Home | Gallery | Travelogue | Write!
Album: By Country | By Date India | April 2001 < Prev: Saqqarah | Next: Kochi >
Travelogue: By Country | By Date India | April 2001  

April 2001 - Bombay, now known officially as Mumbai

A much more interesting and easy city than we expected

Sleeping on the 2AM flight to Bombay Lovely carving on a building serves as an elegant headboard for the people sleeping on the sidewalk beneath it. Marigold blossoms decorating the gates of Horniman Circle for a benefit.  This is where the Bombay Stock Exchange got started under a banyan tree. Kids playing cricket.  A sight one sees everywhere.
A toy library bus Gateway of India.  Behind it is Mumbai Harbor.  It was opened in 1924 to commemorate an 1911 visit of King George V.  The area around the arch fills up with Indian tourists and locals and the food and gee gaw sellers that cater to them all. Statue of Swami Vivekananda.   Hindu spiritual leader and reformer who attempted to combine Indian spirituality with Western material progress, maintaining that the two supplemented and complemented one another.  Henna "tattoos" - one of the things for sale around the arch.  Applied with stamps.
What the Arch looks like most of the time. Taj Mahal Hotel built in 1903 by the Parsi industrialist JN Tata, supposedly after being refused entry to a european hotel.  JN was the founder of what became India's largest industrial aggregation.  In 1991, the Tata family controlled more than 80 companies that the empire comprised generated approximately $4 billion annually.  We see the name everywhere. Maggie getting a haircut.  Maggie vegging out with Scooby Doo at the Hotel Residency.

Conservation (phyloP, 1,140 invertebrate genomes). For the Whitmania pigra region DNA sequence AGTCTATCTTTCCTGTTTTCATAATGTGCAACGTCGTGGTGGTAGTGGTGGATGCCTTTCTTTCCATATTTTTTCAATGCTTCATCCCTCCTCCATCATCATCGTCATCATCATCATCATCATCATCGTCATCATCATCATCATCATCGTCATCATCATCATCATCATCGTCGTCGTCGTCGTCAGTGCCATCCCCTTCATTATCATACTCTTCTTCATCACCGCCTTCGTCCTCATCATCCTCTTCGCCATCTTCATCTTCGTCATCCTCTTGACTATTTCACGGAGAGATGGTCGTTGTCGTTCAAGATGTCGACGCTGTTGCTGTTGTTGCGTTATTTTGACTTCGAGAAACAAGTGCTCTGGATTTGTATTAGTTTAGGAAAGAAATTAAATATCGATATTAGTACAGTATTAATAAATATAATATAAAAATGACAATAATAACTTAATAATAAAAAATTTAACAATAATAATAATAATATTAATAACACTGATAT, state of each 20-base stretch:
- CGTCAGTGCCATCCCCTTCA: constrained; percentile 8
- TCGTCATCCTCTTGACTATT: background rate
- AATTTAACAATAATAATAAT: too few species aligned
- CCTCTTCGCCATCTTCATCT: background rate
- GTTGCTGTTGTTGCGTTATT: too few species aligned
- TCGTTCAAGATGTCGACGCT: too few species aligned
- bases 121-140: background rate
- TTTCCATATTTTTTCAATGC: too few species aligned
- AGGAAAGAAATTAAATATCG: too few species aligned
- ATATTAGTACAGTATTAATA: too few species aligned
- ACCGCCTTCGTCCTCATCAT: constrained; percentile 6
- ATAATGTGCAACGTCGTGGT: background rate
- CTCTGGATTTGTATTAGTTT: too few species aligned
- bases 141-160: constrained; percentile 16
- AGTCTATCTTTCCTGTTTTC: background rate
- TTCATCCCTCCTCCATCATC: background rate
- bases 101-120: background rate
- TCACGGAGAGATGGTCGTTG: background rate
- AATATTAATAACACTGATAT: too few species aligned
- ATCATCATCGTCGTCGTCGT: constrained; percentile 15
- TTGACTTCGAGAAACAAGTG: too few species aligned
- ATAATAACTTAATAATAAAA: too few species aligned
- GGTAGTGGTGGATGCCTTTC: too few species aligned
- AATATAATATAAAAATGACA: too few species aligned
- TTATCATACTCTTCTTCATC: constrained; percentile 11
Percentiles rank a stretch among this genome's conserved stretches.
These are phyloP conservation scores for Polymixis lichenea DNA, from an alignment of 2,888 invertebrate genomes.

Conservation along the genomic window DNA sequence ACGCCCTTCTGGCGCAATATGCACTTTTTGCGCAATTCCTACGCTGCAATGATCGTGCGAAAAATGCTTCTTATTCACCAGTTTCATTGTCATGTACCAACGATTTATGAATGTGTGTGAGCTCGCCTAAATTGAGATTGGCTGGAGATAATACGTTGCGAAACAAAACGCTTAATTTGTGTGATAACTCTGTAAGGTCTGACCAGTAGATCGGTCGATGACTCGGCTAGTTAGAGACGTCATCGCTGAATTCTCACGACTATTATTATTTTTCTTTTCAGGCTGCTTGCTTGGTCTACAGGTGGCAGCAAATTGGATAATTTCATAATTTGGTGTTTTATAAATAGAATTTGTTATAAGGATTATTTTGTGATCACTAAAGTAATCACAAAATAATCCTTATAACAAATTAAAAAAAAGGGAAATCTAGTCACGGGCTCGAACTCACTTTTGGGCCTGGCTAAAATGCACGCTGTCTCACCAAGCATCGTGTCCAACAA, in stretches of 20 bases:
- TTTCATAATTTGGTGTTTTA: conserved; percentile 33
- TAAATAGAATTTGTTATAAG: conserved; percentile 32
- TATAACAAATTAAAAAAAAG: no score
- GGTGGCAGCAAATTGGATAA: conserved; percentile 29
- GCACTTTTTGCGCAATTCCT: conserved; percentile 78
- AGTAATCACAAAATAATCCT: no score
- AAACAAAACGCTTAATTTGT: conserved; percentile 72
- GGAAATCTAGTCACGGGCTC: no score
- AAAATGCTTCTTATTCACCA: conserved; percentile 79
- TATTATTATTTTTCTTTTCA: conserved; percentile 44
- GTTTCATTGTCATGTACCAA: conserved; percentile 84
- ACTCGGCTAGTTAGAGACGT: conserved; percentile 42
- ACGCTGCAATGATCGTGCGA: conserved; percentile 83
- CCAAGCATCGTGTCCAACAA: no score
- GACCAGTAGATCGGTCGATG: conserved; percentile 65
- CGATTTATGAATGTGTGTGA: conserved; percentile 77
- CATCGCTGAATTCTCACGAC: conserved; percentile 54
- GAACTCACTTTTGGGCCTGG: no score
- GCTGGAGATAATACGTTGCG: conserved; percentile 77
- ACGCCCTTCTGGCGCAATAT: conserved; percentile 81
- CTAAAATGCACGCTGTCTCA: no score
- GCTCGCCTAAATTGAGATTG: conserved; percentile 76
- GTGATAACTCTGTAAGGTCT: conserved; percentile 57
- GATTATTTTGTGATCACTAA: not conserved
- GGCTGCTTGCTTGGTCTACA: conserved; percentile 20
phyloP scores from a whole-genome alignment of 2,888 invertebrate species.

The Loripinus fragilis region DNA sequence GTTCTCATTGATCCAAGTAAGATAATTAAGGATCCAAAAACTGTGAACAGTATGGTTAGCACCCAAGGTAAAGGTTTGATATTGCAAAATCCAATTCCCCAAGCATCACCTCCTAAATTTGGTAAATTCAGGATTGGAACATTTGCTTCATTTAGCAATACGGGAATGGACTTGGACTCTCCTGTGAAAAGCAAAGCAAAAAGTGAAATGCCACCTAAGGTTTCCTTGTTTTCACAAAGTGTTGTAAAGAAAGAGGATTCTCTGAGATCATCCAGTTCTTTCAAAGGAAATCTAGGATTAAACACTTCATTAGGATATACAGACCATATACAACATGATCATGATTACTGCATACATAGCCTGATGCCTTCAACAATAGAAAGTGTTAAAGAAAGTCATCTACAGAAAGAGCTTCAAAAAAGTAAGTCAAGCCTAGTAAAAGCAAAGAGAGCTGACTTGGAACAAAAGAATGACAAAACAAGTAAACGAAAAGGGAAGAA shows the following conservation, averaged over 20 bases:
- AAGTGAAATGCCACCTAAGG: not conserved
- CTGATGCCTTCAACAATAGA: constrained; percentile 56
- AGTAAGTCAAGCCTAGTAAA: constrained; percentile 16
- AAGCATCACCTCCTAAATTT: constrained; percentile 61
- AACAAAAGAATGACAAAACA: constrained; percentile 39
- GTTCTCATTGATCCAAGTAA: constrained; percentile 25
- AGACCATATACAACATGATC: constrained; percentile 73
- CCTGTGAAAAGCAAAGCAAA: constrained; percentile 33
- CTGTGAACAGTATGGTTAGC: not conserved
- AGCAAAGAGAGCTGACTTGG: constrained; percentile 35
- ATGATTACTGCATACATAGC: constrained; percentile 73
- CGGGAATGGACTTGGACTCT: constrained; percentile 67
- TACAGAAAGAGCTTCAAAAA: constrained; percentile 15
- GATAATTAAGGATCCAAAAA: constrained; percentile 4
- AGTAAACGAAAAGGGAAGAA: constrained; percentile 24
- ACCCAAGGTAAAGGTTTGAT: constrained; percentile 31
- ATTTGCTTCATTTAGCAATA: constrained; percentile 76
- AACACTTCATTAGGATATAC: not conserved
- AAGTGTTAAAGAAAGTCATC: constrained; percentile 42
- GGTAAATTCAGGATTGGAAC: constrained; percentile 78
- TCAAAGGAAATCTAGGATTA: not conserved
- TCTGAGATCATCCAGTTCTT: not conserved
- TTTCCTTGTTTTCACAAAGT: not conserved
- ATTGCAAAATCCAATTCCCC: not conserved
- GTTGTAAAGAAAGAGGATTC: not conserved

Maggie watching people in the park near Gateway of India Looking down Dr. D Naoroji Road to Victoria Terminus.  It was designed by Frederick Stevens as the headquarters of the Great Indian Railway Compnay and completed in 1887.  A collection of gothic peacocks, gargoyles, monkeys, lions, buttresses, domes, turrets, and stained glass windows.  Inside, it is Bombay's central railway station and home to a delightful pandemonium.  People sit on the floor to wait for their trains, so we felt right at home.  Outside are all sorts of food stands.  Some sell incredible collections of carved fresh fruit for around 36 cents.  In our "compartment" on the train to Cochi.  The curtain, rather than a door, separated the compartment from the aisle.  Slightly less private but more comfortable than the sleeping quarters on French and Italian trains.